on 5 percent Pd/Carbon. As seen in the spectra, the size of the monomer peaks
increase as the temperature increases. Likewise, the dimer peaks decrease with
increasing temperature. This is due to the increasing amount of vapor phase
molecules with temperature. It is important to note the peak at 1600 cm-1, which
corresponds to the O - C = O stretch in a monodenate absorbed acetate.
|3584 cm -1||O-H stretch (monomer)||Pouchert, 1985|
|3020 cm -1||O-H stretch (dimer)||Pouchert, 1985|
|2950 cm -1||C-H3 stretch||Pouchert, 1985|
|1790 cm -1||C=O stretch (dimer)||Pouchert, 1985|
|1743 cm -1||C=O stretch (monomer)||Pouchert, 1985|
|1600 cm -1||O-C=O (adsorbed)||Pei, 1996|
|1420 cm -1||O-H deformation (dimer)||Pouchert, 1985|
|1300 cm -1||C-H3 stretch||Pouchert, 1985|
|1189 cm -1||C-O stretch||Pouchert, 1985|
|996 cm -1||O-H deformation (dimer)||Pouchert, 1985|
When the helium pretreated catalyst sample was exposed to an equimolar mixture of CH4 and CO2, no acetate peaks were observed. Methane peaks at 3010 cm-1 and 1300 cm-1 and carbon dioxide peaks at 3660 cm-1 and 2350 cm-1 were the only peaks seen on the spectra. However, when the pretreatment included exposure to flowing CO2 at 500°C for 1 hour, the spectra did show acetate peaks. The results from this experiment are shown in Figure 2.
In addition to the CH4 and CO2 peaks, four acetate peaks can be seen in the spectra. The peak at 1790 cm-1 corresponds to the C = O stretch in a dimer of acetic acid, and the peak at 1743 cm-1 corresponds to the C = O stretch in a monomer of acetic acid. The 1420 cm-1 peak can be attributed to the O - H deformation in a dimer of acetic acid. Finally, the 1600 cm-1 peak corresponds to the O - C = O stretch in a monodenate absorbed acetate.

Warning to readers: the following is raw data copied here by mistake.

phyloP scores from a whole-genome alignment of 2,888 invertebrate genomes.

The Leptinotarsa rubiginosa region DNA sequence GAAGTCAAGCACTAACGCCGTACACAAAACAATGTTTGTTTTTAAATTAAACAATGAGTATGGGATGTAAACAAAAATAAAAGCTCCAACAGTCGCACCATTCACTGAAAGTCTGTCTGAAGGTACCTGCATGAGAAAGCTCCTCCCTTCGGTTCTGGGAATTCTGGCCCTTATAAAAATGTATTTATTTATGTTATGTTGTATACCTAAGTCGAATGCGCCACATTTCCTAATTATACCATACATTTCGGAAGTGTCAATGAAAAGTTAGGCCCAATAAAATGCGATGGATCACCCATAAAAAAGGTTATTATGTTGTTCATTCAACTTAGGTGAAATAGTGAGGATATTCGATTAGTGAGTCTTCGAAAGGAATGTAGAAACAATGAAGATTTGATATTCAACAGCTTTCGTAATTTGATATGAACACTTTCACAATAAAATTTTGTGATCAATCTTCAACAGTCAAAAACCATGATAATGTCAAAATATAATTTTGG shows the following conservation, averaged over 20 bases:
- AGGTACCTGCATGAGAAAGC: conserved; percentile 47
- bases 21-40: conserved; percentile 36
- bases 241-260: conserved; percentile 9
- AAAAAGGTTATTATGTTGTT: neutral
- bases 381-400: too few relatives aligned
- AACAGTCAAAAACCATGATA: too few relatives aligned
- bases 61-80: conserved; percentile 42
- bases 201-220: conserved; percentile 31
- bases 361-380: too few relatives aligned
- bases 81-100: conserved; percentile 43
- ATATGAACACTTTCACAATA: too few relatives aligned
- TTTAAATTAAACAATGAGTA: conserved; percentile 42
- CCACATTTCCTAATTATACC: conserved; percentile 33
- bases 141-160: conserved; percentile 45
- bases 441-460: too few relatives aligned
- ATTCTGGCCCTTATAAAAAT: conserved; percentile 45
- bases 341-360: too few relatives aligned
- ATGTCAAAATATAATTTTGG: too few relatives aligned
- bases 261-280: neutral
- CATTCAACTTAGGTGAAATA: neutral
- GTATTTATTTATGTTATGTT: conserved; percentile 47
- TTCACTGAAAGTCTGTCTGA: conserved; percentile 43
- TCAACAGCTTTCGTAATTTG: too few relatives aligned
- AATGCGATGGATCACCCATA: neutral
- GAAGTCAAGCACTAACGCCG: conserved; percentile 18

When the 5 percent Pt/Alumina catalyst was used, the acetic acid adsorption showed slightly different peaks, due to a different interaction with the catalyst surface. When the 5 percent Pt/Alumina sample was exposed to the equimolar mixture of CH4 and CO2, distinct acetate peaks were observed. The results of this experiment can be seen in Figure 3. Unlike the 5 percent Pd/Carbon catalyst, the pretreatment had no effect on the formation of the acetate. Additionally, the amount of acetate formed by the 5 percent Pt/Alumina catalyst was significantly more than that formed on the 5 percent Pd/Carbon catalyst.
DRIFTS experiments were performed using both 5 percent Pd/Carbon and 5 percent Pt/Alumina catalysts. When exposed to an equimolar mixture of CO2 and CH4, both catalysts showed the formation of an acetate. With the 5 percent Pd/Carbon catalyst, pretreatment was key. The acetate was not formed when the catalyst was pretreated in helium alone, or in methane. The acetate was only formed when the catalyst was pretreated with CO2. The 5 percent Pt/Alumina catalyst showed the formation of the acetate regardless of the pretreatment. Additionally, the acetate peaks were larger on the 5 percent Pt/Alumina spectra, thus indicating that this is the better of the two catalysts for this reaction.
Work in the next year of the grant will include TPD-MS experiments to further confirm and study the formation of acetic acid from CO2 and CH4. Experiments also will be conducted on the reaction of CO2, CH4 and C2H2 to form vinyl acetate, which may be a feasible method to drive the equilibrium.
Journal Articles on this Report : 1 Displayed | Download in RIS Format
|Other project views:||All 6 publications||3 publications in selected types||All 2 journal articles|
||Wilcox EM, Roberts GW, Spivey JJ. Thermodynamics of light alkane carboxylation. Applied Catalysis A - General 2002;226(1-2):317-318.||